Psaki claims Trump did nothing for Middle East peace

President Donald J. Trump, Minister of Foreign Affairs of Bahrain Dr. Abdullatif bin Rashid Al-Zayani, Israeli Prime Minister Benjamin Netanyahu and Minister of Foreign Affairs for the United Arab Emirates Abdullah bin Zayed Al Nahyanisigns sign the Abraham Accords Tuesday, Sept. 15, 2020, on the South Lawn of the White House. (Official White House photo by Joyce N. Boghosian)

The Trump administration brokered four historic peace deals between Israel and Arab nations, but President Biden’s press secretary declared Tuesday the “prior administration” did nothing to advance Middle East peace.

“The president has reinstated humanitarian assistance and security assistance to the Palestinians. That’s something that was stopped back in 2018, and we felt that was not a constructive action by the prior administration,” Psaki said in a briefing aboard Air Force One.

“Aside from putting forward a peace proposal that was dead on arrival, we don’t think they did anything constructive, really, to bring an end to the longstanding conflict in the Middle East,” Biden’s chief spokeswoman said.

However, the Trump administration argued the Abraham Accords between Israel and Sudan, Bahrain and the United Arab Emirates were struck precisely because the Arab nations abandoned the longstanding Palestinian veto. Separately, Israel and Morroco also normalized relations.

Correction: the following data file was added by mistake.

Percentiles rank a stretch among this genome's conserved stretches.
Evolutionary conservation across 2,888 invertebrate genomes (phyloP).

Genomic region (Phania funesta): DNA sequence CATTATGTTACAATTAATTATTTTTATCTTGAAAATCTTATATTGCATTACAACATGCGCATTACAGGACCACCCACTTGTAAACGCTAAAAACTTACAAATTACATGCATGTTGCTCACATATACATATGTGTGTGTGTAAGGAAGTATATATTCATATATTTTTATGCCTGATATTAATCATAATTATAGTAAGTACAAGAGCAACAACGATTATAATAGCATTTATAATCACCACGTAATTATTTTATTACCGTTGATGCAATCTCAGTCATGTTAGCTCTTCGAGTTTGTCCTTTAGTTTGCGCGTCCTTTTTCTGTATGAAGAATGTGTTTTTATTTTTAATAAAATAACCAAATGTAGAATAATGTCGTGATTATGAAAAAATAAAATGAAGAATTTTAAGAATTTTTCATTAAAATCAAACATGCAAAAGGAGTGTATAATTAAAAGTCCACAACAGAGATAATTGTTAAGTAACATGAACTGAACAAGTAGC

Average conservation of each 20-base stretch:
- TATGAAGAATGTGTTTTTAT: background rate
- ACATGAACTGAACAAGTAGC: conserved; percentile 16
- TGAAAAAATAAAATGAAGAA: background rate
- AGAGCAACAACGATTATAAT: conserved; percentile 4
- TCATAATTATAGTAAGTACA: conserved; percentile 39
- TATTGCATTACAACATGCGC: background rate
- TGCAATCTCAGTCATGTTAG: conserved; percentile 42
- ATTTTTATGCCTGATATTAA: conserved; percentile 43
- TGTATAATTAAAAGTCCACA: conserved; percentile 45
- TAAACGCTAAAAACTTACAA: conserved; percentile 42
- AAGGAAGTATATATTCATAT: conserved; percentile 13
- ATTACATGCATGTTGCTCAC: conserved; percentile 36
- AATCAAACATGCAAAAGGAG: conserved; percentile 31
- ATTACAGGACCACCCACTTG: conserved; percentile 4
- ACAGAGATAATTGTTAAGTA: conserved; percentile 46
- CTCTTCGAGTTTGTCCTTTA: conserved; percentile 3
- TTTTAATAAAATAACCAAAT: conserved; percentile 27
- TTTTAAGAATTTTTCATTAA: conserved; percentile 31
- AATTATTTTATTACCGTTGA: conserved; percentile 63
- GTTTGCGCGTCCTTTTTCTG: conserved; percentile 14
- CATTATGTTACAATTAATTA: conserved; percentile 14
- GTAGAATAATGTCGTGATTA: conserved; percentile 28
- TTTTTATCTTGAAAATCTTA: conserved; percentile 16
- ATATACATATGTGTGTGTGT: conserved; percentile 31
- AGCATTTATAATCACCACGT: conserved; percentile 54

The Palestinians have taken an “all or nothing” negotiating stance, rejecting peace plans proposed by the administrations of presidents Carter in 1978, Reagan in 1982, Clinton in 2000 and the Trump in 2020.

Pathway to peace and prosperity

The Trump plan, along with a pathway to a Palestinian state, offered a Marshall-style $50 billion regional development plan for the Palestinian territories and nearby Arab states, noted Heritage Foundation scholar James Phillips, the think tank’s senior research fellow for Middle Eastern affairs.

More than half of the $50 billion would be invested in infrastructure and business projects in the Palestinian territories in the first 10 years. The remainder was to be invested in Egypt, Jordan and Lebanon.

The economic development program was designed to free the Palestinians from dependence on foreign handouts. But the so-called “deal of the century” was immediately rejected by Palestinian Authority President Mahmoud Abbas as the “slap of the century.” The Palestinians demanded a sovereign state controlling all the territory in the West Bank and Gaza, with a capital in East Jerusalem and recognition of the “right of return” for millions of Palestinian refugees to Israel.

The deal brokered by Clinton in 2000 essentially offered then-Palestinian leader all of that, with the exception of proposing a modified “right of return,” allowing refugees to return to the prospective Palestinian state instead of Israel proper.

But Arafat rejected it and instead launched the bloody second intifada, or uprising, against Israel. President Clinton then made a last-ditch effort, calling Arafat and Israeli leader Ehud Barak to the White House to offer a set of final peace terms, called the Clinton Parameters, to bridge the gap between the Israeli and Palestinian positions. Barak agreed while Arafat effectively said no, which many observers and the media regarded as a grave error.

The offer, as The Guardian reported in 2002: